[Sorry, folks; I've been away from e-mail for a few days.]

On Mon, 21 Jun 2004 22:48:17 -0400, Ph. D. <phild@...> wrote:

> Some English speakers just don't get it. All over southeastern Michigan,
> new office buildings are given names such as "Green Oaks Officenter."
> The last word is intended to be read as "Office Center." Many bank
> holding companies have added "Bancorp" to their names. Again, this is
> intended to be read "Bank Corp."

> I find this very annoying.

> --Ph. D.

In Watertown Square* there's a company called "Reproprint, Inc", but the
last letter of "Inc" is a delightful overlay of a crescent over a stem,
creating an hybrid "c/k" character. Most unfortunately, the delightful
part of their sign has fallen off; I haven't stopped in yet to see whether
their stationery and business cards carry the same delight. *Watertown,
Mass. (a triangle, as are many)

As to the likes of "Bancorp", I'd be extremely stubborn, insisting on
pronouncing as spelled.

{Rant coming...}
When so many people are clueless about the phonetic aspect of our
alphabet, such things become more understandable. With "inconvience"
replacing "inconvenience" all over the place, these are consistent, in a
broad sense.

I truly hope that such bizarre cultural cancers will disappear in the long
term, but if they don't, then our alphabet, for some people, will become
more like the basic graphical elements used for writing CJK, but probably
with a far-less rigorous ordinary working set of definitions; the letters
will become closer to loosely-defined abstractions. (It was a remarkable
experience studying the Nelson (JP-->EN) dictionary for the first time;
numerous kanji had related meanings, but, small wonder that katakana is
apparently used for legal documents.)

What's so sad about this is that if this modification of pronunciation
were accepted, and one really did intend to have a word pronounced as
"bancorp", the spelling "Bancorp" on paper would become ambiguous, without
a single, definite pronunciation.

It seems that in practice, one can assume that people who learned by the
"whole word" method are at their limits with a word of CVC complexity.
Anything more complicated, and they're quite lost. The re-spellings in
news articles for pronouncing unfamiliar words are pathetically simplistic.

Ultimately, what could result is a disconnect between spelling
(orthography?) and pronunciation akin to that for CJK; think, for
instance, of the [on] and [kun] readings of kanji (not products of
ignorance!), or pronunciations of given hanzi in various Chinese

I recall a teenager who was utterly adamant that the correct spelling of a
well-known Italian food was "ravalio". Afterthought: That makes sense if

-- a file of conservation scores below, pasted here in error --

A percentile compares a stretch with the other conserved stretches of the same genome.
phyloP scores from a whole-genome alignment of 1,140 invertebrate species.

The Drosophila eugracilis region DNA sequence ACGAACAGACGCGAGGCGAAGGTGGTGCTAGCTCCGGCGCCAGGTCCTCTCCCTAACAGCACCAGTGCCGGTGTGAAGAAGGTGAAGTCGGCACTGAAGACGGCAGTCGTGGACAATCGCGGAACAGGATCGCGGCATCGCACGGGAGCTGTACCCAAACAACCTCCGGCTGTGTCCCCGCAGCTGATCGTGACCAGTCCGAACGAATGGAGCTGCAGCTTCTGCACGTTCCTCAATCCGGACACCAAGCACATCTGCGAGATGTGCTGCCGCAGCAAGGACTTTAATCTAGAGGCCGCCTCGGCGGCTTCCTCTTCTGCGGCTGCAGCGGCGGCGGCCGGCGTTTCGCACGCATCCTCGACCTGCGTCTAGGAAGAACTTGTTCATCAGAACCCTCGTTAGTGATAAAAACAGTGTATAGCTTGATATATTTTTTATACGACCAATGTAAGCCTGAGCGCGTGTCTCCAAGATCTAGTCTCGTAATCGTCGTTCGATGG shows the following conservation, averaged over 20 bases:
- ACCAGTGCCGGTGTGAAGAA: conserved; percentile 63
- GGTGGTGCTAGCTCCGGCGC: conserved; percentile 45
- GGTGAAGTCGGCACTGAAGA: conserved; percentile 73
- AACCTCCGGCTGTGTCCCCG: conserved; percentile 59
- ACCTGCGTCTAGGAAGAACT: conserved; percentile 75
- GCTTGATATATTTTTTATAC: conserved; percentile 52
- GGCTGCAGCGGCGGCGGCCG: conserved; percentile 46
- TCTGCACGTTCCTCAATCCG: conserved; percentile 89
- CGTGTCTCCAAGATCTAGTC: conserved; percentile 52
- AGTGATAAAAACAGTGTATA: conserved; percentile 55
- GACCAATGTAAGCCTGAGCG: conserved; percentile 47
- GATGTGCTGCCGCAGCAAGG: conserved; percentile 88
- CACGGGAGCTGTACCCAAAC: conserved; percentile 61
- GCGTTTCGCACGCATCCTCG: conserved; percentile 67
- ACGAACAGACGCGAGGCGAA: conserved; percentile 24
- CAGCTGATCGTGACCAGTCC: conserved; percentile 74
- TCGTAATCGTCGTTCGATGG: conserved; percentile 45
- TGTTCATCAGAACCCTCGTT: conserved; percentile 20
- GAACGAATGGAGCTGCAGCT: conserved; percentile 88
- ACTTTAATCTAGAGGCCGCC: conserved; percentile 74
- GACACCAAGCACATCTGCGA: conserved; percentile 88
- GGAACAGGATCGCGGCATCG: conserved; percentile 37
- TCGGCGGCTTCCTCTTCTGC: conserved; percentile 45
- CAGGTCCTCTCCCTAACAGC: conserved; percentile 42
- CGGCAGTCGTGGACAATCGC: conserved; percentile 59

one considers that internal letters can be scrambled if one desires.

When I really get going, I refer to such sabotage of a good system of
writing as cultural suicide.

I'm making some wild statements that will probably distress some
Qalamites. I don't welcome these changes, either.

{Different kind of rant...}

With regular rant mode off, this looks like evolution of our writing
system. (Will we ever need ruby?) As requirements for eliminating
ambiguity develop, perhaps in some cases cultural adjuncts will be
essential (pronunciation of "Cholmondeley"), and other not-yet
used/invented means for resolving ambiguity will develop. (It would be
really amusing, in a sense, if something like bopomofo or a kana were used
as ruby for English!)

It has taken me quite a long time to realize that to tens of millions of
people, if not hundreds of millions, our writing system is close to a
combination of Korean (alphabetic, in a square box) and Chinese (various
non-alphabetic elements in a square box).

Our elements never overlap; there's always space between them (true of
Korean, it seems to me; my doubt is doubled letters). As understood by
"whole word" people, our elements are written in a box of whatever width
is needed. Its height extends from the tops of ascenders (or cap O) to the
bottoms of descenders. Best guess is that the first and last letters have
phonetic significance, but the rest of the letters need not be in sequence.

I'm beyond trad'l. Official Fogy Age, so my desire to see a good writing
system not be <rant>sabotaged</rant> is probably stronger than it might be
if I were younger -- perhaps.

Nevertheless, I send my regards to all.

P.S.: On an unrelated topic, I just encountered a literate commentary that
at least twice misspelled "then" as "than"; that's a switch!

Nicholas Bodley /*|*\ Waltham, Mass.
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